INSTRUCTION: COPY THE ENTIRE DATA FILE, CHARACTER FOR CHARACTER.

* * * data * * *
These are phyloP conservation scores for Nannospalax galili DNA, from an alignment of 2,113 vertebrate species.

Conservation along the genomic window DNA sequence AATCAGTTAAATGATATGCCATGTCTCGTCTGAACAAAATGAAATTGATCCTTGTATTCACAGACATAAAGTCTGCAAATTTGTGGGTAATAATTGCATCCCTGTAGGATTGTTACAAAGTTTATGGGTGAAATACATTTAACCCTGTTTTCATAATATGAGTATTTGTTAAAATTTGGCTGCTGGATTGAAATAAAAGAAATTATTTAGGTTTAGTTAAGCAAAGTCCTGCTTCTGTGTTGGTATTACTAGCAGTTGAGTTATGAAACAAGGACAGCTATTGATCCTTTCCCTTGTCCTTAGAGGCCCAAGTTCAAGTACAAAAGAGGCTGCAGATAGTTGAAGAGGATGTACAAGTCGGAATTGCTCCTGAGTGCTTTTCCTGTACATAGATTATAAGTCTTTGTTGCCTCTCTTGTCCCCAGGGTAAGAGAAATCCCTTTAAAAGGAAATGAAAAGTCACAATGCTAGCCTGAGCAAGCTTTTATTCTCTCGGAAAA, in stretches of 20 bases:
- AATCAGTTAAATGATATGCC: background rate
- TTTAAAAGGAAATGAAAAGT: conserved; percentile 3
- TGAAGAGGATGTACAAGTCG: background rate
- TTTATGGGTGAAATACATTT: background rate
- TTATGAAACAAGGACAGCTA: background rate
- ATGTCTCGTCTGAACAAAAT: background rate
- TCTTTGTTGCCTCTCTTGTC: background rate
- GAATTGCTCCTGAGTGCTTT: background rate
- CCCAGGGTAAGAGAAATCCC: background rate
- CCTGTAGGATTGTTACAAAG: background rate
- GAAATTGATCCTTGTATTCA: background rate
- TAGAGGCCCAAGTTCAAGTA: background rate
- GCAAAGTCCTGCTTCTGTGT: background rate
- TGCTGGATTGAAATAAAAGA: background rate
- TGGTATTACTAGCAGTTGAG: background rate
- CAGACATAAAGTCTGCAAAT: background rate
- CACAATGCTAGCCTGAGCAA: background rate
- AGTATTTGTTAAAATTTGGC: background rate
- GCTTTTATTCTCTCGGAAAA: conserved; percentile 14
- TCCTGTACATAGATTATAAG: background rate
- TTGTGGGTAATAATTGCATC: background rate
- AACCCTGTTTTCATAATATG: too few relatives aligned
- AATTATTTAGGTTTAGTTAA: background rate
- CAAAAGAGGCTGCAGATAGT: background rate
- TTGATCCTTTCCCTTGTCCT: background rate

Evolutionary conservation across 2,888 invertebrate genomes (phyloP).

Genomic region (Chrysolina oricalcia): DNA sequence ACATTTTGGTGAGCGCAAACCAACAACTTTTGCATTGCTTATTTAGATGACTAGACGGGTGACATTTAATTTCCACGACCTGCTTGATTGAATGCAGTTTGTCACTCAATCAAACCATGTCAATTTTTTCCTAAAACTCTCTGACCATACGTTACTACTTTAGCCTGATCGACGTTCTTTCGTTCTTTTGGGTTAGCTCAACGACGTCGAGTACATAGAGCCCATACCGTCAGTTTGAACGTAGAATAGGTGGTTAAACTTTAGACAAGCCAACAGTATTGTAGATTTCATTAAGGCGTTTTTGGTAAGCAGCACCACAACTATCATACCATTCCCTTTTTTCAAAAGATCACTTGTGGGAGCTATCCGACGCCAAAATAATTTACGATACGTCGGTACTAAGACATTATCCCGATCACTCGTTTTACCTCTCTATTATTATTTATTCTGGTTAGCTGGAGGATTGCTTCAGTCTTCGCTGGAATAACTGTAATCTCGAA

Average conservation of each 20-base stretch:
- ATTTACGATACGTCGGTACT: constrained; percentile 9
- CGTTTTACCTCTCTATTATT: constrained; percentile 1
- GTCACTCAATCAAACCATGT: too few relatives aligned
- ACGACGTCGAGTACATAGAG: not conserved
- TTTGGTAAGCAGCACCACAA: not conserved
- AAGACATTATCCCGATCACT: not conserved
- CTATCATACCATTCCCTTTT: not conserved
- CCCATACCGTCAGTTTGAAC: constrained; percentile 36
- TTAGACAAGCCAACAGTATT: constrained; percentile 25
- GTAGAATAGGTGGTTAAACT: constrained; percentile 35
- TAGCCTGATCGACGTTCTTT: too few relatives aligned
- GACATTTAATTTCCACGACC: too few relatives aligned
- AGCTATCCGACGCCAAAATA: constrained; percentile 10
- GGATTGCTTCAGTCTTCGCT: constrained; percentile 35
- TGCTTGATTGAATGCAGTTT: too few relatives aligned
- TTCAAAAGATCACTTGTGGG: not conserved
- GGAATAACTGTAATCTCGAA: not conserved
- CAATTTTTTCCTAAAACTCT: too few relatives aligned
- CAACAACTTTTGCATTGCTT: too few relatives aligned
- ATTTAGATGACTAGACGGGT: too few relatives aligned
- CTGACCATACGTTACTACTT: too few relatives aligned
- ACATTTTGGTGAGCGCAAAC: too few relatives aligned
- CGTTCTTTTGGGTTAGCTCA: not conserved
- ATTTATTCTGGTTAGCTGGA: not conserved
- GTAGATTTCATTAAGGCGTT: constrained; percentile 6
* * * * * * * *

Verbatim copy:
These are phyloP conservation scores for Nannospalax galili DNA, from an alignment of 2,113 vertebrate species.

Conservation along the genomic window DNA sequence AATCAGTTAAATGATATGCCATGTCTCGTCTGAACAAAATGAAATTGATCCTTGTATTCACAGACATAAAGTCTGCAAATTTGTGGGTAATAATTGCATCCCTGTAGGATTGTTACAAAGTTTATGGGTGAAATACATTTAACCCTGTTTTCATAATATGAGTATTTGTTAAAATTTGGCTGCTGGATTGAAATAAAAGAAATTATTTAGGTTTAGTTAAGCAAAGTCCTGCTTCTGTGTTGGTATTACTAGCAGTTGAGTTATGAAACAAGGACAGCTATTGATCCTTTCCCTTGTCCTTAGAGGCCCAAGTTCAAGTACAAAAGAGGCTGCAGATAGTTGAAGAGGATGTACAAGTCGGAATTGCTCCTGAGTGCTTTTCCTGTACATAGATTATAAGTCTTTGTTGCCTCTCTTGTCCCCAGGGTAAGAGAAATCCCTTTAAAAGGAAATGAAAAGTCACAATGCTAGCCTGAGCAAGCTTTTATTCTCTCGGAAAA, in stretches of 20 bases:
- AATCAGTTAAATGATATGCC: background rate
- TTTAAAAGGAAATGAAAAGT: conserved; percentile 3
- TGAAGAGGATGTACAAGTCG: background rate
- TTTATGGGTGAAATACATTT: background rate
- TTATGAAACAAGGACAGCTA: background rate
- ATGTCTCGTCTGAACAAAAT: background rate
- TCTTTGTTGCCTCTCTTGTC: background rate
- GAATTGCTCCTGAGTGCTTT: background rate
- CCCAGGGTAAGAGAAATCCC: background rate
- CCTGTAGGATTGTTACAAAG: background rate
- GAAATTGATCCTTGTATTCA: background rate
- TAGAGGCCCAAGTTCAAGTA: background rate
- GCAAAGTCCTGCTTCTGTGT: background rate
- TGCTGGATTGAAATAAAAGA: background rate
- TGGTATTACTAGCAGTTGAG: background rate
- CAGACATAAAGTCTGCAAAT: background rate
- CACAATGCTAGCCTGAGCAA: background rate
- AGTATTTGTTAAAATTTGGC: background rate
- GCTTTTATTCTCTCGGAAAA: conserved; percentile 14
- TCCTGTACATAGATTATAAG: background rate
- TTGTGGGTAATAATTGCATC: background rate
- AACCCTGTTTTCATAATATG: too few relatives aligned
- AATTATTTAGGTTTAGTTAA: background rate
- CAAAAGAGGCTGCAGATAGT: background rate
- TTGATCCTTTCCCTTGTCCT: background rate

Evolutionary conservation across 2,888 invertebrate genomes (phyloP).

Genomic region (Chrysolina oricalcia): DNA sequence ACATTTTGGTGAGCGCAAACCAACAACTTTTGCATTGCTTATTTAGATGACTAGACGGGTGACATTTAATTTCCACGACCTGCTTGATTGAATGCAGTTTGTCACTCAATCAAACCATGTCAATTTTTTCCTAAAACTCTCTGACCATACGTTACTACTTTAGCCTGATCGACGTTCTTTCGTTCTTTTGGGTTAGCTCAACGACGTCGAGTACATAGAGCCCATACCGTCAGTTTGAACGTAGAATAGGTGGTTAAACTTTAGACAAGCCAACAGTATTGTAGATTTCATTAAGGCGTTTTTGGTAAGCAGCACCACAACTATCATACCATTCCCTTTTTTCAAAAGATCACTTGTGGGAGCTATCCGACGCCAAAATAATTTACGATACGTCGGTACTAAGACATTATCCCGATCACTCGTTTTACCTCTCTATTATTATTTATTCTGGTTAGCTGGAGGATTGCTTCAGTCTTCGCTGGAATAACTGTAATCTCGAA

Average conservation of each 20-base stretch:
- ATTTACGATACGTCGGTACT: constrained; percentile 9
- CGTTTTACCTCTCTATTATT: constrained; percentile 1
- GTCACTCAATCAAACCATGT: too few relatives aligned
- ACGACGTCGAGTACATAGAG: not conserved
- TTTGGTAAGCAGCACCACAA: not conserved
- AAGACATTATCCCGATCACT: not conserved
- CTATCATACCATTCCCTTTT: not conserved
- CCCATACCGTCAGTTTGAAC: constrained; percentile 36
- TTAGACAAGCCAACAGTATT: constrained; percentile 25
- GTAGAATAGGTGGTTAAACT: constrained; percentile 35
- TAGCCTGATCGACGTTCTTT: too few relatives aligned
- GACATTTAATTTCCACGACC: too few relatives aligned
- AGCTATCCGACGCCAAAATA: constrained; percentile 10
- GGATTGCTTCAGTCTTCGCT: constrained; percentile 35
- TGCTTGATTGAATGCAGTTT: too few relatives aligned
- TTCAAAAGATCACTTGTGGG: not conserved
- GGAATAACTGTAATCTCGAA: not conserved
- CAATTTTTTCCTAAAACTCT: too few relatives aligned
- CAACAACTTTTGCATTGCTT: too few relatives aligned
- ATTTAGATGACTAGACGGGT: too few relatives aligned
- CTGACCATACGTTACTACTT: too few relatives aligned
- ACATTTTGGTGAGCGCAAAC: too few relatives aligned
- CGTTCTTTTGGGTTAGCTCA: not conserved
- ATTTATTCTGGTTAGCTGGA: not conserved
- GTAGATTTCATTAAGGCGTT: constrained; percentile 6